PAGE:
Research conducted by academics from the University of Glasgow and published in Europe PubMed Central reveals that one-in-seventeen gay and bisexual men in Ireland have engaged in chemsex in the past year.
Chemsex refers to the use of drugs before or during sex, usually between gay or bisexual men. The most common drug to take for chemsex is ‘G’, which could refer to GHB (gamma-hydroxybutyrate) or GBL (gammabutyrolactone), and can give participants a more euphoric feel than regular intercourse.
There were over 3,200 research participants from Scotland, Ireland, Northern Ireland and Wales all of whom completed questionnaires online. Respondents were sourced from a number of gay websites such as Gaydar, Recon and Squirt.
Of the participants, over 25% (632) were from Ireland.
Results of the research found that 38 of the 632 (6%) Irish responses said they had used chemsex drugs in the last year, the same percentage as the overall average.
The rate of use was highest in the North with 8.5% of respondents confirming chemsex use in the last year.
Ages of participants ranged from 16 to 78, with an average age of 41. Almost all respondents identified as white, with 82% identifying as gay and 17% as bisexual.
60% of respondents were single and the same percentage had a third-level education.
30% said they had attended a sex party/or had group sex in the last year.
Of those who engaged in chemsex in the past year, 20% reported ‘slamming’. This is when drugs are injected for higher arousal.
The academics who conducted the study say that while there appears to be a low rate of chemsex use in Ireland, it noted the relationship between group sex and chemsex and that the behaviour is likely to be higher in urban areas.
The study emphasised the importance of early identification of the most vulnerable to chemsex-related harm and the need for specialised responses.
In GCN’s Sex Issue 2018, a number of men spoke with Stephen Moloney about their experiences of the scene. ‘Barry’ spoke about the issue of consent when taking drugs.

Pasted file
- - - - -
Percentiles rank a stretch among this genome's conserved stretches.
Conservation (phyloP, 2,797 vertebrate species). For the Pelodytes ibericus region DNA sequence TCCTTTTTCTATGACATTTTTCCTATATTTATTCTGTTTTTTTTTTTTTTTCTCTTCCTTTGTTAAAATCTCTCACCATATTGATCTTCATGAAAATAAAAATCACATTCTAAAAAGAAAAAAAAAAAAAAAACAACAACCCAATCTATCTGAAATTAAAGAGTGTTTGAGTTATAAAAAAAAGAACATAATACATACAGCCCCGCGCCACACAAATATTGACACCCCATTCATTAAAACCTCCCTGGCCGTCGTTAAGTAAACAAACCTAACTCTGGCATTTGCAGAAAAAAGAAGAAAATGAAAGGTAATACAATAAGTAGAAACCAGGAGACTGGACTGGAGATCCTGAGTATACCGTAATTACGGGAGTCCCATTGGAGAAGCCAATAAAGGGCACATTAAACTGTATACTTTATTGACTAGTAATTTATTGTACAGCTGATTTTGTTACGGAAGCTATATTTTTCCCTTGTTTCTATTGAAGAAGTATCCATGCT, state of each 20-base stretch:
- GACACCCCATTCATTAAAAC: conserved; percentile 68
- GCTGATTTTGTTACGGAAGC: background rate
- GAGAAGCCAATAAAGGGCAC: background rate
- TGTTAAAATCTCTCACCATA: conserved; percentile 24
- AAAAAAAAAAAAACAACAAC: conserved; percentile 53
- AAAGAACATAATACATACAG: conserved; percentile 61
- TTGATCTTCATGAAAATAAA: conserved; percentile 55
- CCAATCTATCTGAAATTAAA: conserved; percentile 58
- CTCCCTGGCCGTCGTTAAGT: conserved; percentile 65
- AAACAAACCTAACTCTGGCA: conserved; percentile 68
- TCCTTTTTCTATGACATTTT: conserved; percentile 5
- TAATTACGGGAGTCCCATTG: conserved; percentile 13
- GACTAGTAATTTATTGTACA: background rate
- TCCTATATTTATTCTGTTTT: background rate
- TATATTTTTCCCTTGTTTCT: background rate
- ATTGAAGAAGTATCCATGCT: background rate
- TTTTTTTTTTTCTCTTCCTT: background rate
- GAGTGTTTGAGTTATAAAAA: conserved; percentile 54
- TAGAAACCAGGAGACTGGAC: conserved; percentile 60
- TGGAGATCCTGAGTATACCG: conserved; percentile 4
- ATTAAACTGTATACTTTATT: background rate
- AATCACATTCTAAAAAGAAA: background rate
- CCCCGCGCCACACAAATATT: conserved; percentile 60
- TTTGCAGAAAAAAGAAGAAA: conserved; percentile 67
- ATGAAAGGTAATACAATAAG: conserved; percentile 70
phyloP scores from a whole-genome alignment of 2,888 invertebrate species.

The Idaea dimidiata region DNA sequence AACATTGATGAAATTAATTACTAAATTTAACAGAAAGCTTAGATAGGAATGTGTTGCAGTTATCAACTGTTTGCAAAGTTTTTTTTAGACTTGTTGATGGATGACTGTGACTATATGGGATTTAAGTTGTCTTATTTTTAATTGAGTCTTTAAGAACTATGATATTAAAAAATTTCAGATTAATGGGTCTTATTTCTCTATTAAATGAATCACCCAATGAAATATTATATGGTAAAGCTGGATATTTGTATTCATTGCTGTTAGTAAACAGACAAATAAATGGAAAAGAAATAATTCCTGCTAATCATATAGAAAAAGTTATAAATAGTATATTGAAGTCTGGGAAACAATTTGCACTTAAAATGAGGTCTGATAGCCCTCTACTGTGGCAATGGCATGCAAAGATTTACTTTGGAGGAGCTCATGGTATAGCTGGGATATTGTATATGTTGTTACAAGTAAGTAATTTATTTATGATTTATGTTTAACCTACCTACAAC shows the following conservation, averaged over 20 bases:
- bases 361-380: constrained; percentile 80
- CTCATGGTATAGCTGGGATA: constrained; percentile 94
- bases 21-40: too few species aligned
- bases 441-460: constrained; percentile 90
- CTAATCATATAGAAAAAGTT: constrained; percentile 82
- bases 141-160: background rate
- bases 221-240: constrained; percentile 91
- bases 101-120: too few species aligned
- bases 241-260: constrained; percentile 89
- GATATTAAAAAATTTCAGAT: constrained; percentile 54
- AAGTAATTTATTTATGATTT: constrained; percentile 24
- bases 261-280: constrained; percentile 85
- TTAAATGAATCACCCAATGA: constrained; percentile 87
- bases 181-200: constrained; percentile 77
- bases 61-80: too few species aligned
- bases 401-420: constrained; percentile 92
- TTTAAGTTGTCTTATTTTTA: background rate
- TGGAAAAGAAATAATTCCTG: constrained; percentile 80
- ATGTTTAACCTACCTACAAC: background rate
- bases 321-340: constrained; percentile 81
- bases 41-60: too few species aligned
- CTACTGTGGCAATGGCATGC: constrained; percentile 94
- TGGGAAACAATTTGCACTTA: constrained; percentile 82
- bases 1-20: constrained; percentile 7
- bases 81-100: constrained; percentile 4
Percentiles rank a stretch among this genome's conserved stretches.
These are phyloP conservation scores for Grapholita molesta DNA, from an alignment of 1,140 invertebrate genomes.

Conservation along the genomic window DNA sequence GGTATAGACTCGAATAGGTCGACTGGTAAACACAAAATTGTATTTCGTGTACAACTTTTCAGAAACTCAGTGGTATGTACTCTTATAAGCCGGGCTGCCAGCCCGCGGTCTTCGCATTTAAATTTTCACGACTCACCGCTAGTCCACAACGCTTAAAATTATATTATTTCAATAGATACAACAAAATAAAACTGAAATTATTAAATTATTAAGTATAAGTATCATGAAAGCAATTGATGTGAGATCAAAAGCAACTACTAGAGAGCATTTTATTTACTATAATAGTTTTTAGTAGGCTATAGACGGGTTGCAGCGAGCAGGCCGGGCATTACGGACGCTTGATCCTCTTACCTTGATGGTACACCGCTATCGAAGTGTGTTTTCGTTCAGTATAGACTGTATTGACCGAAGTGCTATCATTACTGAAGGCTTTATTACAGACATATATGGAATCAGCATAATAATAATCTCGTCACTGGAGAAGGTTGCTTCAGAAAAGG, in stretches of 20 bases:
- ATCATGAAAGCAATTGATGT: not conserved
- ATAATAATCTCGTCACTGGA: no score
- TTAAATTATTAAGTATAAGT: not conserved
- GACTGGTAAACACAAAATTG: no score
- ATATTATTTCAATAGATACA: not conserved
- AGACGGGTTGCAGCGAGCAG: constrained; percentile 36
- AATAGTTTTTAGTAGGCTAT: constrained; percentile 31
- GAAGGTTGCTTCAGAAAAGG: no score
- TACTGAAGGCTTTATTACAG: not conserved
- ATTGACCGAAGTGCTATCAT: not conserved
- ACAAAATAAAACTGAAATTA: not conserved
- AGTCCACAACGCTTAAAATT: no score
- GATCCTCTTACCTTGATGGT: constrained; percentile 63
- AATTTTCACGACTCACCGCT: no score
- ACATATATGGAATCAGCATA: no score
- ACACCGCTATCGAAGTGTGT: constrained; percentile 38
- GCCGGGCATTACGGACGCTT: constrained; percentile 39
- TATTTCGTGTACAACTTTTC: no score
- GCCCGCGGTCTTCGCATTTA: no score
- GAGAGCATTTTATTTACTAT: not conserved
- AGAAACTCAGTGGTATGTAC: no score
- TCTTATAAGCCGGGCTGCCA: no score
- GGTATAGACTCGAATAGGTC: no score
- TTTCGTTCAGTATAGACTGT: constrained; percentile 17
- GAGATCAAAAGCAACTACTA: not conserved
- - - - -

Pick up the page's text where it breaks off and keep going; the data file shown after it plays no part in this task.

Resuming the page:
“For many, [the scene] gives them a sense of being free and experimenting, of having sex they might not otherwise engage in. [My sexual health] would always be on my mind. This year, I drank orange juice without realising, or being told, there was a high dose of G in it, and didn’t use a condom while having penetrative sex with three guys. As a precaution, I went on PEP within the recommended 72 hour window. I’ve been on PEP twice as a result of chemsex sessions.
“On most occasions I have been in control while high when it’s planned, exceptions being when I had a dose or drug I wasn’t expecting. After parties can be a safe space for sex but only when at least one person knows how to deal with emergency situations.
“Most people are secret in Ireland about discussing the issue due to judgement, stigma and legal reasons, ranging from illegal drug use to matters of consent. Consent in chemsex scenarios needs to be constantly asked and given otherwise it may not be consent.”
Moloney spoke to Adam Shanley, an expert on the topic who has previously worked with GMHS and now with HIV Ireland.
Shanley’s ask is simple: “I’m all for people having as much as sex and as many drugs as they are happy to have but that should come with a responsibility. It should come with the care and compassion for those who you are having those drugs and that sex with – and yourself. It’s about enjoying whatever sort of sex or drugs, with an onus on all of us to look out for each other.”
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If you are affected by this topic, Gay Switchboard Ireland can be contacted on 01 8721055.
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